Tuesday, 29 May 2018

Summer starts here

The other week at the bantam society show I was offered a free entry to the first localish agricultural show of the summer. In return for taking some photographs. That was the price I had to pay. Still, I was going anyway. The trouble with a 'gig' is that you have to produce what the punters want. So I was prepared to take some shots of the presentation and to get some shots of the judging and of thronging crowds admiring the poultry. I hope I got away with that side of things. At least thee shots are in focus and reasonably well exposed!


I'm not sure if it was the heat but I didn't seem to be able to find my groove with the poultry. Although I did get a couple of additions to the files. One of the inspection of birds on arrival and one at the end of the day as people queued for their prize money. One chap was eager and got in before the rush to pick up his £1.



As well as the poultry tent I wanted to hang around the sheep pens. Unfortunately they were as far apart on the showfield as possible. This meant me getting even hotter walking back and forth and standing around in the open being thankful I wasn't wearing a thick fleece like some of the sheep.

The sheep gave me some new opportunities. Having arrived before opening time I was there while sheep were being unloaded and titivated prior to the judging. I still didn't make the most of the opportunity though. There can be quite a bit of last minute preparation. Horns to be oiled legs to be whitened. I'm not sure what 'fleece fix' is, but I imagine it to be some kind of hairspray!



Looking out for unusual angles, as much as for unusual things, is what keeps the mind active at events where a lot is happening. They don't always work, but can give a basis for improvement at a later date.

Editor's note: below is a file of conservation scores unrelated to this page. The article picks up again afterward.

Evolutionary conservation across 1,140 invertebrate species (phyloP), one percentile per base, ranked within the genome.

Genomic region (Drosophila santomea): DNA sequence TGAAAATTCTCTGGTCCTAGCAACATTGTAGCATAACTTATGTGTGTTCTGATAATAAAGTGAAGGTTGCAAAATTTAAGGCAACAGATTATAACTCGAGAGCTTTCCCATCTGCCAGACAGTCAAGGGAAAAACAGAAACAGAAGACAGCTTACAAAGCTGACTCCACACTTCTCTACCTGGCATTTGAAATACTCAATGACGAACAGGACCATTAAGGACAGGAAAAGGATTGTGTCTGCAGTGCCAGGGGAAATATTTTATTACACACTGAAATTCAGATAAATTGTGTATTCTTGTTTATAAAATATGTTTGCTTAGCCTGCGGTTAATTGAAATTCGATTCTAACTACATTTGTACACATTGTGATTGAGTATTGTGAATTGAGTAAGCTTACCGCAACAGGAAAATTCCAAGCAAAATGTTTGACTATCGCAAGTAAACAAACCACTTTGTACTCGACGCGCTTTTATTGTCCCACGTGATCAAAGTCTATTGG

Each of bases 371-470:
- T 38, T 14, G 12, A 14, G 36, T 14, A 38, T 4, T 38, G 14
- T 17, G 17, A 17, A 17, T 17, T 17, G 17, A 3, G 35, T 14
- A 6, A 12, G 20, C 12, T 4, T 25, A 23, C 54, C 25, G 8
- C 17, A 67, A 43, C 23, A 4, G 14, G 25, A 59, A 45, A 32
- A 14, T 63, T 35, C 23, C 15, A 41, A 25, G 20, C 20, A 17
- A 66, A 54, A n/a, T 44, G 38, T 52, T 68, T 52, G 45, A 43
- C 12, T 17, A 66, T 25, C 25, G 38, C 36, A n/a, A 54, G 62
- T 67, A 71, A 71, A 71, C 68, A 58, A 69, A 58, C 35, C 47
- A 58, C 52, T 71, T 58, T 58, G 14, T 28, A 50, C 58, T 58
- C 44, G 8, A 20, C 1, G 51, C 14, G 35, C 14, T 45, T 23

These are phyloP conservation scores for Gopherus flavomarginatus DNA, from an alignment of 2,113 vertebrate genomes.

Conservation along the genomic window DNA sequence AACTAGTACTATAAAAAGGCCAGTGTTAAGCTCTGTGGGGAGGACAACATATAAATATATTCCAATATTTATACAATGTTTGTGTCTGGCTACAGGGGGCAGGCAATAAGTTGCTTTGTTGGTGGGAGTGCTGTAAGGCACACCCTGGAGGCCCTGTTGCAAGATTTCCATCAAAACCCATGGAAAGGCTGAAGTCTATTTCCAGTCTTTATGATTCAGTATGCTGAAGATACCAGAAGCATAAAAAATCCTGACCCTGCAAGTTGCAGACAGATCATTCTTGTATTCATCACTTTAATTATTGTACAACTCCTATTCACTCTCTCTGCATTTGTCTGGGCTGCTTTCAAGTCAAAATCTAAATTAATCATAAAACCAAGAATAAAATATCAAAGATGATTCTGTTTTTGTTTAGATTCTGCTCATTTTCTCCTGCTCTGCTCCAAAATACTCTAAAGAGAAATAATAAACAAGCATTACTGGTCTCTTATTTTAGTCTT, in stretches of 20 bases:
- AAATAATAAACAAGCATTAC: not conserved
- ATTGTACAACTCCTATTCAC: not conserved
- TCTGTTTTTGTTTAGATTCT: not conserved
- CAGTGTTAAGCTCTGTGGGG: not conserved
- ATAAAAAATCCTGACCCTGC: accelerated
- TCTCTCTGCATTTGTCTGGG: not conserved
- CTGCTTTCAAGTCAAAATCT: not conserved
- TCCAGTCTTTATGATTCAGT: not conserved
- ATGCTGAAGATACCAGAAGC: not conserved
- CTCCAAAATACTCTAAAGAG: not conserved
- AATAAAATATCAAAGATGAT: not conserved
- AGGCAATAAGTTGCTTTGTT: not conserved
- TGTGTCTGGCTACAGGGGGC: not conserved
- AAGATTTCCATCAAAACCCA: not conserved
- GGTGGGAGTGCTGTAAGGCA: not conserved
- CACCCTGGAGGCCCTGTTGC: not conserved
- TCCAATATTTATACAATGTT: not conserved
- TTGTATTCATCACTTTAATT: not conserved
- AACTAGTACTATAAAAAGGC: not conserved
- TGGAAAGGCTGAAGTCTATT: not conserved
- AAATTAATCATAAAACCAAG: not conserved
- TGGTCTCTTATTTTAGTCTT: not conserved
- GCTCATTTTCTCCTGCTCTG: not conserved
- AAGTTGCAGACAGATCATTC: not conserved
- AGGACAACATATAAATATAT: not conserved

Another thing to look out for is the comedy element. Being ready for it and acting quickly enough to get a well framed a picture is a challenge. I just about managed with the impromptu sheep wrestling display, but missed the lamb juggling by a mile


A reluctant Lonk was less of a challenge. 


Being a Lancastrian I've developed a respect for Lonks. They make those smiling Swaledales and grinning Herdwicks look like softies. Derbyshire Gritstones are almost as tough. Not just hardy sheep, they're proper 'ard sheep!


As usual, whenever someone on Talk Photography mentions Martin Parr (as someone did in relation to his Chelsea Flower Show photos on the Guardian site) there is a volley of derision in response. They're just snapshots. Anyone on TP could have done better. Etc.

With this in mind I spent my time walking between my two mainplaces of interest deliberately looking for the Parresque and trying to imitate his style. And he does have a style. The things I noted were that seeing Parr-type subjects isn't all that easy, having the bottle to take the photos is harder, and that I have a different way of both seeing subjects and framing my shots. If I had spent the whole of my time wandering the showfield I might have managed to get a reasonable crop of pictures. I spent around six hours with a camera in hand, coming home with 577 frames (many were deleted on site). Regardless of imitating Parr or doing my own thing I still didn't manage too many decent pictures. Plenty of 'fillers' and scene setters, but not many 'good ones'. I even had to crop one...



 Possibly my most Parresque below.



Of course there was ample scope for the pictures of characters. One of the poultry judges fitted that bill. But I try to resist the temptation for such easy pickings.


While I can't fault the images from my superzoom lens I did find it frustrating at times. I was also very aware that it's long focal length makes it easy to stay away from the 'action'. This has a distancing effect on the pictures. But for some pictures the compression it provides to images is beneficial. I'm toying with reverting to a shorter zoom for the next show. Or even going back to my two fixed focal length approach - with a couple of others in the bag. Then again I have a feeling that a 28mm on one body and a 70-300mm on the other and a 20mm in the bag would see me right. If my 70-200mm didn't weigh a ton I'd give that a go. If it was my main lens I wouldn't bother about the weight, but it would be the secondary lens. Oh for the days when I only had a 50mm lens.

A mixed bag of sheep, poultry, dogs and people can be seen in the not-as-good-as-Martin-Parr-would-have-done gallery. Do I venture to Yorkshire in a fortnight to try and improve? There will be poultry - and more Lonks...

Saturday, 26 May 2018

Wedding photography